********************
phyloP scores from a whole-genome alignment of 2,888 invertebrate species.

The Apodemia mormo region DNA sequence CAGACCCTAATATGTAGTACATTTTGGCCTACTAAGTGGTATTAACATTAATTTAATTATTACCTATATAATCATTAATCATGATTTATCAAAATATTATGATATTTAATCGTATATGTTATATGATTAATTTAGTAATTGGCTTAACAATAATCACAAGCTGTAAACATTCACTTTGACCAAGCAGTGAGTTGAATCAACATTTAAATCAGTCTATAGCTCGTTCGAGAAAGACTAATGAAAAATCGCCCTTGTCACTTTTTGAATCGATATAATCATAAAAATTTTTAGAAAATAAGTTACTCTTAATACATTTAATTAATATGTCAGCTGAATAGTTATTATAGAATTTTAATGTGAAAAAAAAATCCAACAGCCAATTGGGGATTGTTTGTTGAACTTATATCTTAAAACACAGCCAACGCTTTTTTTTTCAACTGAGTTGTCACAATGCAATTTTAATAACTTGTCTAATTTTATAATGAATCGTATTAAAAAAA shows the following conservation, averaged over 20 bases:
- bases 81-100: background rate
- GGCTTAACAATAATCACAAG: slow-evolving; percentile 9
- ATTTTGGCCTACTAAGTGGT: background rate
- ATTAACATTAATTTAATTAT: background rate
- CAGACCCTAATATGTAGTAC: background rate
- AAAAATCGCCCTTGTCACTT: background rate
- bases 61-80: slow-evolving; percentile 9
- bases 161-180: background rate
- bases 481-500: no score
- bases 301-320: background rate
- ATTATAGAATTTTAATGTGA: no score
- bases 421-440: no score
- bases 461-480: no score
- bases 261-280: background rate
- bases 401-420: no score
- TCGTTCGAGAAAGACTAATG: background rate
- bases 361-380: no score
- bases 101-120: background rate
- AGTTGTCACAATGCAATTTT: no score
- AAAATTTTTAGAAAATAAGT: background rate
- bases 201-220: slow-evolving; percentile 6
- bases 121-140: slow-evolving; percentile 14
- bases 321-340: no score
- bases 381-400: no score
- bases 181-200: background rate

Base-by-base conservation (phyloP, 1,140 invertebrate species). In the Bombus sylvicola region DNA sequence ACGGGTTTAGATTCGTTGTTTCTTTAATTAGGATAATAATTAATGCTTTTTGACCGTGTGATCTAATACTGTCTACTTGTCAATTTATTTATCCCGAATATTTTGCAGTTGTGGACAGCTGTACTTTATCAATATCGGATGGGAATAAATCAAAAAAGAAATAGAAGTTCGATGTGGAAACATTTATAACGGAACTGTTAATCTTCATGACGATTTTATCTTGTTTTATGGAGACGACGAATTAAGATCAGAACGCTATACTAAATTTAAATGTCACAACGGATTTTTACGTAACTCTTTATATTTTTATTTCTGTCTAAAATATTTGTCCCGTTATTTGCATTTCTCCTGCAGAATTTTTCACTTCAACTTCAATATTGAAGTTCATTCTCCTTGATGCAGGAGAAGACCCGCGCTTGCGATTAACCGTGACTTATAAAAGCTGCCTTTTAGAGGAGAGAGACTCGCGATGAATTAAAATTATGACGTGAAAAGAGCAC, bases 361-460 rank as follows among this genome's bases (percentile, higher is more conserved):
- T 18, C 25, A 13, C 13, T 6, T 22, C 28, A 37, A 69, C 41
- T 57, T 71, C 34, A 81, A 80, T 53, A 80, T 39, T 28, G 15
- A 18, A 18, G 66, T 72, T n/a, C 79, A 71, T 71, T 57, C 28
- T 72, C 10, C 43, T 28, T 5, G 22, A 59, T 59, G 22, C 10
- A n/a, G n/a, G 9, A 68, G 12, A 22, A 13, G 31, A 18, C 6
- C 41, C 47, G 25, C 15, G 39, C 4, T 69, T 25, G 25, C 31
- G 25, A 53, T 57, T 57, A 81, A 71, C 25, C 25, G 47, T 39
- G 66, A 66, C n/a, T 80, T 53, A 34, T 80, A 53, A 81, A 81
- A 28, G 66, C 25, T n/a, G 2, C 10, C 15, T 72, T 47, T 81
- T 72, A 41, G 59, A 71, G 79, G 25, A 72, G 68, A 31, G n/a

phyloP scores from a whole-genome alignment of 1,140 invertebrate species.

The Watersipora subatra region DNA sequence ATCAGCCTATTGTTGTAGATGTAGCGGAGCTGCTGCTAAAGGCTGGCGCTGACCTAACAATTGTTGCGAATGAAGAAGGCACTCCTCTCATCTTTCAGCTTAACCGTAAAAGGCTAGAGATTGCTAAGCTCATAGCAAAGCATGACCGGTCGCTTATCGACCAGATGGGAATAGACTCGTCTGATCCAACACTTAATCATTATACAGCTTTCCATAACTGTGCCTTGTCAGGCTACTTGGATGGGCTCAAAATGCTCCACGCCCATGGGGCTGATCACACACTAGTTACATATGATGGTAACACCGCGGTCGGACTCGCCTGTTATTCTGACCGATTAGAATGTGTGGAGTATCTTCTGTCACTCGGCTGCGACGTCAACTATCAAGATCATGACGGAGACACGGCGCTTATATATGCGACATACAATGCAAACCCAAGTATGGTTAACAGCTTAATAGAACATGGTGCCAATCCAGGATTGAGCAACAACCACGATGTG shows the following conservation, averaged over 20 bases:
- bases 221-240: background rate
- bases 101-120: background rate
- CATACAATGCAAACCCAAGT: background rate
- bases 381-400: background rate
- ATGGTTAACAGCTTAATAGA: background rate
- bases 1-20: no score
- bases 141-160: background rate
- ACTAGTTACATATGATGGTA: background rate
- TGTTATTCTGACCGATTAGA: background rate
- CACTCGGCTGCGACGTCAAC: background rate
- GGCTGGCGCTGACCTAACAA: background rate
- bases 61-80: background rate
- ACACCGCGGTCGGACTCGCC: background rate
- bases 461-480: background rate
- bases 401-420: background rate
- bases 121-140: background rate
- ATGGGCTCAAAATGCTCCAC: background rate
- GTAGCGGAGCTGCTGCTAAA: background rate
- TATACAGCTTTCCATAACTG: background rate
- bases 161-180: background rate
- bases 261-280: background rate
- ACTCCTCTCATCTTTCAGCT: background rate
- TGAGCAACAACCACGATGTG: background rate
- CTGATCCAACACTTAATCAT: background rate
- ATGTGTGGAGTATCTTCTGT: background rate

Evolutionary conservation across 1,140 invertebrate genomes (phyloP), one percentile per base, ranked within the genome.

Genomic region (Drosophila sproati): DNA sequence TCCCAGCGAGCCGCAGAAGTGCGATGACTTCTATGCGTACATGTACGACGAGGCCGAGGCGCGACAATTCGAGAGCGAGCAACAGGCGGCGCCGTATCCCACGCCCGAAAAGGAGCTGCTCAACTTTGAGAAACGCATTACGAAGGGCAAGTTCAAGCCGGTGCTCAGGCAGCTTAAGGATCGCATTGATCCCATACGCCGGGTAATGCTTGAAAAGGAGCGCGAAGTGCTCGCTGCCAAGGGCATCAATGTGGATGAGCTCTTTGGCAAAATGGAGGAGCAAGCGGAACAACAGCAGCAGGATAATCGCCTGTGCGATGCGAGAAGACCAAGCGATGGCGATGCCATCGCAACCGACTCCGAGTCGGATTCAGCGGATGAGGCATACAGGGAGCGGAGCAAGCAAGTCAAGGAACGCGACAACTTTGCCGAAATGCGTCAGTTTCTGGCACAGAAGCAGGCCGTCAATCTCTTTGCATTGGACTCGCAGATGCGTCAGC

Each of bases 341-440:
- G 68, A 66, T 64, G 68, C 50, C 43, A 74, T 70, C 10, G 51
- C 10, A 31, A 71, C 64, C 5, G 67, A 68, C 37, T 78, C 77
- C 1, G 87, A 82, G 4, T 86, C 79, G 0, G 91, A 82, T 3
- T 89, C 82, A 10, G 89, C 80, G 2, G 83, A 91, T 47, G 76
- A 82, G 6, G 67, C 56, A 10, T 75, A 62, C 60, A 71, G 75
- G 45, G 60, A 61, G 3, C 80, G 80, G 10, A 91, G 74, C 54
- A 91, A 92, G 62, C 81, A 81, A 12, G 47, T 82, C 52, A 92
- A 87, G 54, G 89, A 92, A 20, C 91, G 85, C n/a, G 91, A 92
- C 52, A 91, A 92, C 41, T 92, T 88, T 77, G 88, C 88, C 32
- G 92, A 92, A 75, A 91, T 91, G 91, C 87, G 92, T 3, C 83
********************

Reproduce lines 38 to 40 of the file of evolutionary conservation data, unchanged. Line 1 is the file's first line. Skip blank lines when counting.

- T 72, A 41, G 59, A 71, G 79, G 25, A 72, G 68, A 31, G n/a

phyloP scores from a whole-genome alignment of 1,140 invertebrate species.

The Watersipora subatra region DNA sequence ATCAGCCTATTGTTGTAGATGTAGCGGAGCTGCTGCTAAAGGCTGGCGCTGACCTAACAATTGTTGCGAATGAAGAAGGCACTCCTCTCATCTTTCAGCTTAACCGTAAAAGGCTAGAGATTGCTAAGCTCATAGCAAAGCATGACCGGTCGCTTATCGACCAGATGGGAATAGACTCGTCTGATCCAACACTTAATCATTATACAGCTTTCCATAACTGTGCCTTGTCAGGCTACTTGGATGGGCTCAAAATGCTCCACGCCCATGGGGCTGATCACACACTAGTTACATATGATGGTAACACCGCGGTCGGACTCGCCTGTTATTCTGACCGATTAGAATGTGTGGAGTATCTTCTGTCACTCGGCTGCGACGTCAACTATCAAGATCATGACGGAGACACGGCGCTTATATATGCGACATACAATGCAAACCCAAGTATGGTTAACAGCTTAATAGAACATGGTGCCAATCCAGGATTGAGCAACAACCACGATGTG shows the following conservation, averaged over 20 bases: